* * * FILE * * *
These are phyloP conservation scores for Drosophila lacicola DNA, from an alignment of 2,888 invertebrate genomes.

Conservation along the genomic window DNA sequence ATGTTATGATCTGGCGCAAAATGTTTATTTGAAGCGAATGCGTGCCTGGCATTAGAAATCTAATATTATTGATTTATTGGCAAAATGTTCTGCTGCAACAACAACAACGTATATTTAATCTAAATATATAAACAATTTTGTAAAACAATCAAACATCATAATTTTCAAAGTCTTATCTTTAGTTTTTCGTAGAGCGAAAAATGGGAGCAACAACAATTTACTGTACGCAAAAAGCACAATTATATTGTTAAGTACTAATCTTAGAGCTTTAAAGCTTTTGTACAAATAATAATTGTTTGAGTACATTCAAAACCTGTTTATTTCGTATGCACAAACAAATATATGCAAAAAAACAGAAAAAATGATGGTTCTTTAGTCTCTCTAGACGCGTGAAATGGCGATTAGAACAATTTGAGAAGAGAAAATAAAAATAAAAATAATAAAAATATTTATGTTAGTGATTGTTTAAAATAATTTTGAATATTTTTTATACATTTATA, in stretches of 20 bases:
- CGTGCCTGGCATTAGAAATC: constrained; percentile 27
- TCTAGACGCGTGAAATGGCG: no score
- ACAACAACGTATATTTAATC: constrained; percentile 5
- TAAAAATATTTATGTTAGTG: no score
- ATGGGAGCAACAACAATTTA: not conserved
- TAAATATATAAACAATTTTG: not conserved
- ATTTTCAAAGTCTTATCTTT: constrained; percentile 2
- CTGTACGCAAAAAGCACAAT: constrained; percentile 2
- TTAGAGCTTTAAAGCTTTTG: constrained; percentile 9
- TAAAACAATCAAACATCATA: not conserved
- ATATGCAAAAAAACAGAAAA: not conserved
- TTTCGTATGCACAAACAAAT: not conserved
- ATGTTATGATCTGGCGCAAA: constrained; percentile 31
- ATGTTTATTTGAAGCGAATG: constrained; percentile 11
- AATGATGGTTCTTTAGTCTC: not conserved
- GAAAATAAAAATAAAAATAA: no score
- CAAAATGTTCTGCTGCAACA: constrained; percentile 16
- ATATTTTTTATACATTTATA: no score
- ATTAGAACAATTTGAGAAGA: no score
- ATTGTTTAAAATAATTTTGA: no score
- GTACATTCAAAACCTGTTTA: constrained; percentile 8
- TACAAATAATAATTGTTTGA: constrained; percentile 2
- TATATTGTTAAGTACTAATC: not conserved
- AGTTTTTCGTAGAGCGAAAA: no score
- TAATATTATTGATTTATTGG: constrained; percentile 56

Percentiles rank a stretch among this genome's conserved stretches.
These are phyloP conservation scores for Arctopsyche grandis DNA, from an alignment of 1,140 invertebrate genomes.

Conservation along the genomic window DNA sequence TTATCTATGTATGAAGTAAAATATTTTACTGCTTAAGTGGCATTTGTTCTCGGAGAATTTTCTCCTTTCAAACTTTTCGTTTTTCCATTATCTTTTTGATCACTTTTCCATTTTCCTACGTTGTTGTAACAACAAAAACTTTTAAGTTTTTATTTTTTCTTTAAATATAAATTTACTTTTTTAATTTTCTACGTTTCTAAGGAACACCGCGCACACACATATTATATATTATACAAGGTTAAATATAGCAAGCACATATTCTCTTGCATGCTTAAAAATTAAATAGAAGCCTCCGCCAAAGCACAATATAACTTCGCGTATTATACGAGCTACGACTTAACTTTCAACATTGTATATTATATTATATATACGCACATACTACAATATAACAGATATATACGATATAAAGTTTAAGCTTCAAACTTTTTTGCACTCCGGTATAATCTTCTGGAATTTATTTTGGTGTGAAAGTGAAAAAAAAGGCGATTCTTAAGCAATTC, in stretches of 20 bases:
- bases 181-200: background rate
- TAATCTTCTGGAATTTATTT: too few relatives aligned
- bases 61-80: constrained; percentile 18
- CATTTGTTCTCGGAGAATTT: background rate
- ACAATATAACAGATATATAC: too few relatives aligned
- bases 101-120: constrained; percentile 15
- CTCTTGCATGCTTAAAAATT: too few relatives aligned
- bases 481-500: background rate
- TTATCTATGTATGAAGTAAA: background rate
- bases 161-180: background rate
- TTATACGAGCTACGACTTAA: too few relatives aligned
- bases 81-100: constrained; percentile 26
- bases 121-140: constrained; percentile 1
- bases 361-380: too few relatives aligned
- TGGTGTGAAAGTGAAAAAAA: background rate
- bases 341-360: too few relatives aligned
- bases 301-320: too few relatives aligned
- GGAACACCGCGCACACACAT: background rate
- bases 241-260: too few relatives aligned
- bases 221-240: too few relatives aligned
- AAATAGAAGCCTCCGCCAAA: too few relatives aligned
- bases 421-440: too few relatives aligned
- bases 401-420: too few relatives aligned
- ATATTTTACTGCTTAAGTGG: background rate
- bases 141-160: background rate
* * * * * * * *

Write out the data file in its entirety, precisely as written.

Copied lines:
These are phyloP conservation scores for Drosophila lacicola DNA, from an alignment of 2,888 invertebrate genomes.

Conservation along the genomic window DNA sequence ATGTTATGATCTGGCGCAAAATGTTTATTTGAAGCGAATGCGTGCCTGGCATTAGAAATCTAATATTATTGATTTATTGGCAAAATGTTCTGCTGCAACAACAACAACGTATATTTAATCTAAATATATAAACAATTTTGTAAAACAATCAAACATCATAATTTTCAAAGTCTTATCTTTAGTTTTTCGTAGAGCGAAAAATGGGAGCAACAACAATTTACTGTACGCAAAAAGCACAATTATATTGTTAAGTACTAATCTTAGAGCTTTAAAGCTTTTGTACAAATAATAATTGTTTGAGTACATTCAAAACCTGTTTATTTCGTATGCACAAACAAATATATGCAAAAAAACAGAAAAAATGATGGTTCTTTAGTCTCTCTAGACGCGTGAAATGGCGATTAGAACAATTTGAGAAGAGAAAATAAAAATAAAAATAATAAAAATATTTATGTTAGTGATTGTTTAAAATAATTTTGAATATTTTTTATACATTTATA, in stretches of 20 bases:
- CGTGCCTGGCATTAGAAATC: constrained; percentile 27
- TCTAGACGCGTGAAATGGCG: no score
- ACAACAACGTATATTTAATC: constrained; percentile 5
- TAAAAATATTTATGTTAGTG: no score
- ATGGGAGCAACAACAATTTA: not conserved
- TAAATATATAAACAATTTTG: not conserved
- ATTTTCAAAGTCTTATCTTT: constrained; percentile 2
- CTGTACGCAAAAAGCACAAT: constrained; percentile 2
- TTAGAGCTTTAAAGCTTTTG: constrained; percentile 9
- TAAAACAATCAAACATCATA: not conserved
- ATATGCAAAAAAACAGAAAA: not conserved
- TTTCGTATGCACAAACAAAT: not conserved
- ATGTTATGATCTGGCGCAAA: constrained; percentile 31
- ATGTTTATTTGAAGCGAATG: constrained; percentile 11
- AATGATGGTTCTTTAGTCTC: not conserved
- GAAAATAAAAATAAAAATAA: no score
- CAAAATGTTCTGCTGCAACA: constrained; percentile 16
- ATATTTTTTATACATTTATA: no score
- ATTAGAACAATTTGAGAAGA: no score
- ATTGTTTAAAATAATTTTGA: no score
- GTACATTCAAAACCTGTTTA: constrained; percentile 8
- TACAAATAATAATTGTTTGA: constrained; percentile 2
- TATATTGTTAAGTACTAATC: not conserved
- AGTTTTTCGTAGAGCGAAAA: no score
- TAATATTATTGATTTATTGG: constrained; percentile 56

Percentiles rank a stretch among this genome's conserved stretches.
These are phyloP conservation scores for Arctopsyche grandis DNA, from an alignment of 1,140 invertebrate genomes.

Conservation along the genomic window DNA sequence TTATCTATGTATGAAGTAAAATATTTTACTGCTTAAGTGGCATTTGTTCTCGGAGAATTTTCTCCTTTCAAACTTTTCGTTTTTCCATTATCTTTTTGATCACTTTTCCATTTTCCTACGTTGTTGTAACAACAAAAACTTTTAAGTTTTTATTTTTTCTTTAAATATAAATTTACTTTTTTAATTTTCTACGTTTCTAAGGAACACCGCGCACACACATATTATATATTATACAAGGTTAAATATAGCAAGCACATATTCTCTTGCATGCTTAAAAATTAAATAGAAGCCTCCGCCAAAGCACAATATAACTTCGCGTATTATACGAGCTACGACTTAACTTTCAACATTGTATATTATATTATATATACGCACATACTACAATATAACAGATATATACGATATAAAGTTTAAGCTTCAAACTTTTTTGCACTCCGGTATAATCTTCTGGAATTTATTTTGGTGTGAAAGTGAAAAAAAAGGCGATTCTTAAGCAATTC, in stretches of 20 bases:
- bases 181-200: background rate
- TAATCTTCTGGAATTTATTT: too few relatives aligned
- bases 61-80: constrained; percentile 18
- CATTTGTTCTCGGAGAATTT: background rate
- ACAATATAACAGATATATAC: too few relatives aligned
- bases 101-120: constrained; percentile 15
- CTCTTGCATGCTTAAAAATT: too few relatives aligned
- bases 481-500: background rate
- TTATCTATGTATGAAGTAAA: background rate
- bases 161-180: background rate
- TTATACGAGCTACGACTTAA: too few relatives aligned
- bases 81-100: constrained; percentile 26
- bases 121-140: constrained; percentile 1
- bases 361-380: too few relatives aligned
- TGGTGTGAAAGTGAAAAAAA: background rate
- bases 341-360: too few relatives aligned
- bases 301-320: too few relatives aligned
- GGAACACCGCGCACACACAT: background rate
- bases 241-260: too few relatives aligned
- bases 221-240: too few relatives aligned
- AAATAGAAGCCTCCGCCAAA: too few relatives aligned
- bases 421-440: too few relatives aligned
- bases 401-420: too few relatives aligned
- ATATTTTACTGCTTAAGTGG: background rate
- bases 141-160: background rate